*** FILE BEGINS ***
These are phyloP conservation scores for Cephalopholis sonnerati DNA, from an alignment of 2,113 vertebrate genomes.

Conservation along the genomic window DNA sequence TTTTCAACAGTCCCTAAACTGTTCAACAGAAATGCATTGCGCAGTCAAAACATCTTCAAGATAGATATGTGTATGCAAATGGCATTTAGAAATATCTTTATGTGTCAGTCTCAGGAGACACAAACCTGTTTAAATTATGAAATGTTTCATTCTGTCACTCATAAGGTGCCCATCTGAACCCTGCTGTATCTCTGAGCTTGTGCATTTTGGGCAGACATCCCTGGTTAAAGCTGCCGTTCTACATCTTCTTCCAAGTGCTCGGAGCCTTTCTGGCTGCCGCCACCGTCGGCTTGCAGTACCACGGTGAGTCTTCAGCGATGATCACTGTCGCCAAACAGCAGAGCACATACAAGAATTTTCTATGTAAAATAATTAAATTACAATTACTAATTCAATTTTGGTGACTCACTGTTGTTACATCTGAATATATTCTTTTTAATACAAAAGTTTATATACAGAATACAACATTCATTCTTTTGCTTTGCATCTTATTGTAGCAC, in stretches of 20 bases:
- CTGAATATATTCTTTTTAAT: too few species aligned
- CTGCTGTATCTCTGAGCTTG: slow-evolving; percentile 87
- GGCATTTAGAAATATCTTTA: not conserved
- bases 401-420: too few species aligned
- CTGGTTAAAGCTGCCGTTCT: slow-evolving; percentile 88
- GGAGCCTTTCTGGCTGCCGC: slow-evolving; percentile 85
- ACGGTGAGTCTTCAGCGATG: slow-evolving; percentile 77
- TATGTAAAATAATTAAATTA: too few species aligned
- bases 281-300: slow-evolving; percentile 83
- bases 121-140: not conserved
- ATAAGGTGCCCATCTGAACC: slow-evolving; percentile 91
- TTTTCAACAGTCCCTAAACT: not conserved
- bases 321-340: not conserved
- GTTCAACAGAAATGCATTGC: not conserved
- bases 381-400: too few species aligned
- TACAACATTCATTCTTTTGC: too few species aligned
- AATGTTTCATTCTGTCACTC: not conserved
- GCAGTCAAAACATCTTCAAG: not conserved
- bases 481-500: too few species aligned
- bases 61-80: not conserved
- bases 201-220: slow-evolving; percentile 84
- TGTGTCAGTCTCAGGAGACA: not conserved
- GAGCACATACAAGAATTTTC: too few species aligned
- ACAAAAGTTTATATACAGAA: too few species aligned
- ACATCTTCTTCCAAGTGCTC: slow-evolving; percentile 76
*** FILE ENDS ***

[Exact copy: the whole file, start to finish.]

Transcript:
These are phyloP conservation scores for Cephalopholis sonnerati DNA, from an alignment of 2,113 vertebrate genomes.

Conservation along the genomic window DNA sequence TTTTCAACAGTCCCTAAACTGTTCAACAGAAATGCATTGCGCAGTCAAAACATCTTCAAGATAGATATGTGTATGCAAATGGCATTTAGAAATATCTTTATGTGTCAGTCTCAGGAGACACAAACCTGTTTAAATTATGAAATGTTTCATTCTGTCACTCATAAGGTGCCCATCTGAACCCTGCTGTATCTCTGAGCTTGTGCATTTTGGGCAGACATCCCTGGTTAAAGCTGCCGTTCTACATCTTCTTCCAAGTGCTCGGAGCCTTTCTGGCTGCCGCCACCGTCGGCTTGCAGTACCACGGTGAGTCTTCAGCGATGATCACTGTCGCCAAACAGCAGAGCACATACAAGAATTTTCTATGTAAAATAATTAAATTACAATTACTAATTCAATTTTGGTGACTCACTGTTGTTACATCTGAATATATTCTTTTTAATACAAAAGTTTATATACAGAATACAACATTCATTCTTTTGCTTTGCATCTTATTGTAGCAC, in stretches of 20 bases:
- CTGAATATATTCTTTTTAAT: too few species aligned
- CTGCTGTATCTCTGAGCTTG: slow-evolving; percentile 87
- GGCATTTAGAAATATCTTTA: not conserved
- bases 401-420: too few species aligned
- CTGGTTAAAGCTGCCGTTCT: slow-evolving; percentile 88
- GGAGCCTTTCTGGCTGCCGC: slow-evolving; percentile 85
- ACGGTGAGTCTTCAGCGATG: slow-evolving; percentile 77
- TATGTAAAATAATTAAATTA: too few species aligned
- bases 281-300: slow-evolving; percentile 83
- bases 121-140: not conserved
- ATAAGGTGCCCATCTGAACC: slow-evolving; percentile 91
- TTTTCAACAGTCCCTAAACT: not conserved
- bases 321-340: not conserved
- GTTCAACAGAAATGCATTGC: not conserved
- bases 381-400: too few species aligned
- TACAACATTCATTCTTTTGC: too few species aligned
- AATGTTTCATTCTGTCACTC: not conserved
- GCAGTCAAAACATCTTCAAG: not conserved
- bases 481-500: too few species aligned
- bases 61-80: not conserved
- bases 201-220: slow-evolving; percentile 84
- TGTGTCAGTCTCAGGAGACA: not conserved
- GAGCACATACAAGAATTTTC: too few species aligned
- ACAAAAGTTTATATACAGAA: too few species aligned
- ACATCTTCTTCCAAGTGCTC: slow-evolving; percentile 76